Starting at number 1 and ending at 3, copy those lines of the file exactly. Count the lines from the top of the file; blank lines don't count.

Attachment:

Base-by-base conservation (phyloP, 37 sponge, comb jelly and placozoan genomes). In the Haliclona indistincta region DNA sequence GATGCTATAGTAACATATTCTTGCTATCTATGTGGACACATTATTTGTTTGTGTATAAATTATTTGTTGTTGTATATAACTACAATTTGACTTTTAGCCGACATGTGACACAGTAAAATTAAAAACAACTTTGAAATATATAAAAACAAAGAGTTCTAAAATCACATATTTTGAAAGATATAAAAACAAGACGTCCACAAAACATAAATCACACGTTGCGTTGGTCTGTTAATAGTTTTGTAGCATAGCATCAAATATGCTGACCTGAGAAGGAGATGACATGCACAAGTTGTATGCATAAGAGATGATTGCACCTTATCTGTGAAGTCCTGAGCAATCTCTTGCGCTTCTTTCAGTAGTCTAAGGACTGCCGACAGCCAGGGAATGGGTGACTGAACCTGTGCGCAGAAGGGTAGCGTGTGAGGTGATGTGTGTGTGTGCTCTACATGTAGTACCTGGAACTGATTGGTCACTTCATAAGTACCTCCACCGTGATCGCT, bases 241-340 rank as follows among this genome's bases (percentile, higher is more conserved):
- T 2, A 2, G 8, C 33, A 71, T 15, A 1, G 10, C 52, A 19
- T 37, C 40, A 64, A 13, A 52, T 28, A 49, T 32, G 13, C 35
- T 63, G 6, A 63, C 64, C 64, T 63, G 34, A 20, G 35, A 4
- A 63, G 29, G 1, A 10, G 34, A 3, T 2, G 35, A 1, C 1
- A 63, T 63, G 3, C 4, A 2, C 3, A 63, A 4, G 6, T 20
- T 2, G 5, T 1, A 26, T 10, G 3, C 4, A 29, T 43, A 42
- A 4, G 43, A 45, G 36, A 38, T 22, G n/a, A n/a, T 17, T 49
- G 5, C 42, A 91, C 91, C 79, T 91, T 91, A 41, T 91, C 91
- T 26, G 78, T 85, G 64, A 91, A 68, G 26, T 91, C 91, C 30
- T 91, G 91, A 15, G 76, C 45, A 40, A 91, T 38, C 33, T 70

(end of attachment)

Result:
Base-by-base conservation (phyloP, 37 sponge, comb jelly and placozoan genomes). In the Haliclona indistincta region DNA sequence GATGCTATAGTAACATATTCTTGCTATCTATGTGGACACATTATTTGTTTGTGTATAAATTATTTGTTGTTGTATATAACTACAATTTGACTTTTAGCCGACATGTGACACAGTAAAATTAAAAACAACTTTGAAATATATAAAAACAAAGAGTTCTAAAATCACATATTTTGAAAGATATAAAAACAAGACGTCCACAAAACATAAATCACACGTTGCGTTGGTCTGTTAATAGTTTTGTAGCATAGCATCAAATATGCTGACCTGAGAAGGAGATGACATGCACAAGTTGTATGCATAAGAGATGATTGCACCTTATCTGTGAAGTCCTGAGCAATCTCTTGCGCTTCTTTCAGTAGTCTAAGGACTGCCGACAGCCAGGGAATGGGTGACTGAACCTGTGCGCAGAAGGGTAGCGTGTGAGGTGATGTGTGTGTGTGCTCTACATGTAGTACCTGGAACTGATTGGTCACTTCATAAGTACCTCCACCGTGATCGCT, bases 241-340 rank as follows among this genome's bases (percentile, higher is more conserved):
- T 2, A 2, G 8, C 33, A 71, T 15, A 1, G 10, C 52, A 19
- T 37, C 40, A 64, A 13, A 52, T 28, A 49, T 32, G 13, C 35